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Vox Sentences: The best economic news America’s had in a decade

Vox Sentences is your daily digest for what's happening in the world, curated by Dara Lind and Dylan Matthews. Sign up for the Vox Sentences newsletter, delivered straight to your inbox Monday through Friday, or view the Vox Sentences archive for past editions.

Basically everybody but the wealthiest Americans got wealthier in 2015; Breadxit, explained; Donald Trump's child care plan.

Really, really, really, really good news

Census bureau chart Census Bureau
  • The median income for US households jumped 5.2 percent from 2014 to 2015. That represents the biggest one-year increase since the Census Bureau started tracking this data in 1968. [NYT / Binyamin Appelbaum]
  • Benefits were felt across the board. Americans in the 10th percentile of income saw their biggest increase ever. So did Americans in the 20th, and 30th … all the way up to 80th. [Justin Wolfers via Twitter]
  • As a result, over 3 million Americans rose out of poverty in 2015 — making the biggest relative gains on poverty since 1999. [Reuters / Lucia Mutikani and Susan Heavey]
  • It's extremely difficult to overstate how big a deal this is. The Great Recession ended years ago, but economists have worried that prosperity has been slow to return to most Americans. This is a huge step forward. [Huffington Post / Jonathan Cohn]
  • Gains aren't being evenly distributed in every respect. Rural areas, for example, have been left behind. [Vox / Timothy B. Lee]
  • But the improvement is certainly widespread enough to cast certain economic concerns — like the question of why fewer young men are in the workforce — in a less than dire light. [The Atlantic / Derek Thompson]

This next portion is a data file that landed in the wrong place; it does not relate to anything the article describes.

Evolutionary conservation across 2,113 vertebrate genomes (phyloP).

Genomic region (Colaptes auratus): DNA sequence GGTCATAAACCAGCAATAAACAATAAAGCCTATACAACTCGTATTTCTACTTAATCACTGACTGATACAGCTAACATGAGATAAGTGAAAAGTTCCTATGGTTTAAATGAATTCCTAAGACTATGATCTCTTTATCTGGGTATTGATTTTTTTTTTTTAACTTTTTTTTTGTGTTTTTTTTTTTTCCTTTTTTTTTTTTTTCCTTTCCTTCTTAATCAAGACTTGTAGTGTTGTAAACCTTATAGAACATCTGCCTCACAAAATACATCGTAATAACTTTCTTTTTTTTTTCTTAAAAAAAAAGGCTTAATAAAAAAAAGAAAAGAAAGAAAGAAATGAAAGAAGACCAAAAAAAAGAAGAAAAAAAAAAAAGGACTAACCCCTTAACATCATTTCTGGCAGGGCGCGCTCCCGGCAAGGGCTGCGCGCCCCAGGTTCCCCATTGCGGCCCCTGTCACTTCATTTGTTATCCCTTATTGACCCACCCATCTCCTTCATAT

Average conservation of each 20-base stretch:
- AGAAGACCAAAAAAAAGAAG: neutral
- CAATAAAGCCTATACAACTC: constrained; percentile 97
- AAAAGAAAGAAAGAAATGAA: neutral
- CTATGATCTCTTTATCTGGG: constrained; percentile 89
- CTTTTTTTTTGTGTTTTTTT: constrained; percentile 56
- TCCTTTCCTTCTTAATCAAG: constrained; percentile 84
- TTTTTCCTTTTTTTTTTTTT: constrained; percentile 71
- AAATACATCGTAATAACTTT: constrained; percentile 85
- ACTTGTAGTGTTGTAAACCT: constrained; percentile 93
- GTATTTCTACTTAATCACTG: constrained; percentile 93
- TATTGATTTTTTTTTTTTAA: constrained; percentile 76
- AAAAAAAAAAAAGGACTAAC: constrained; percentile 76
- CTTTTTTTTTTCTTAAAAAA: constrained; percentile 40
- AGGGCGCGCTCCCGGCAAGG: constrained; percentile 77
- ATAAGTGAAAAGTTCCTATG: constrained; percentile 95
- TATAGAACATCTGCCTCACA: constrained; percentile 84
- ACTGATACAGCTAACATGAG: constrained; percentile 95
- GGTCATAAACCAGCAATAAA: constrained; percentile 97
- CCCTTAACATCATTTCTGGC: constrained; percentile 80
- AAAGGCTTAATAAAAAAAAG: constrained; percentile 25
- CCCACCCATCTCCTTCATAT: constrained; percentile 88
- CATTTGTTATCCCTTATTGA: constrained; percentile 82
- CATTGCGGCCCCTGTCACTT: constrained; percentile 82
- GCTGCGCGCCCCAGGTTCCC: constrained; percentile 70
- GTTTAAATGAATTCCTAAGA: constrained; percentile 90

Telly rolls

BBC photo of Great British Bake Off hosts BBC
  • The Great British Bake Off is leaving its home on the BBC for Channel 4 (another publicly-owned, free-access channel, but with ads), and it's losing its hosts, Sue and Mel, in the move. [BBC]
  • You may not understand what a BFD this is. Let's put it this way: During the premiere of its latest season last month, half of all UK televisions were tuned to the program. [Hollywood Reporter / Michael O'Connell]
  • It also has a cult of appreciation in the US (where only older seasons are available). I (Dara) have never seen it but Dylan and our colleague Libby Nelson are ardent fans. [Vox / Libby Nelson]
  • Sadly for the BBC, it was so popular that rights to future seasons simply got too expensive to afford — at least without the additional ad revenue that Channel 4 has to enrich its coffers.
  • This is a serious defeat for the BBC, and one that suggests it's being deliberately diminished in its scope by the current UK government. [The Conversation / Des Freedman]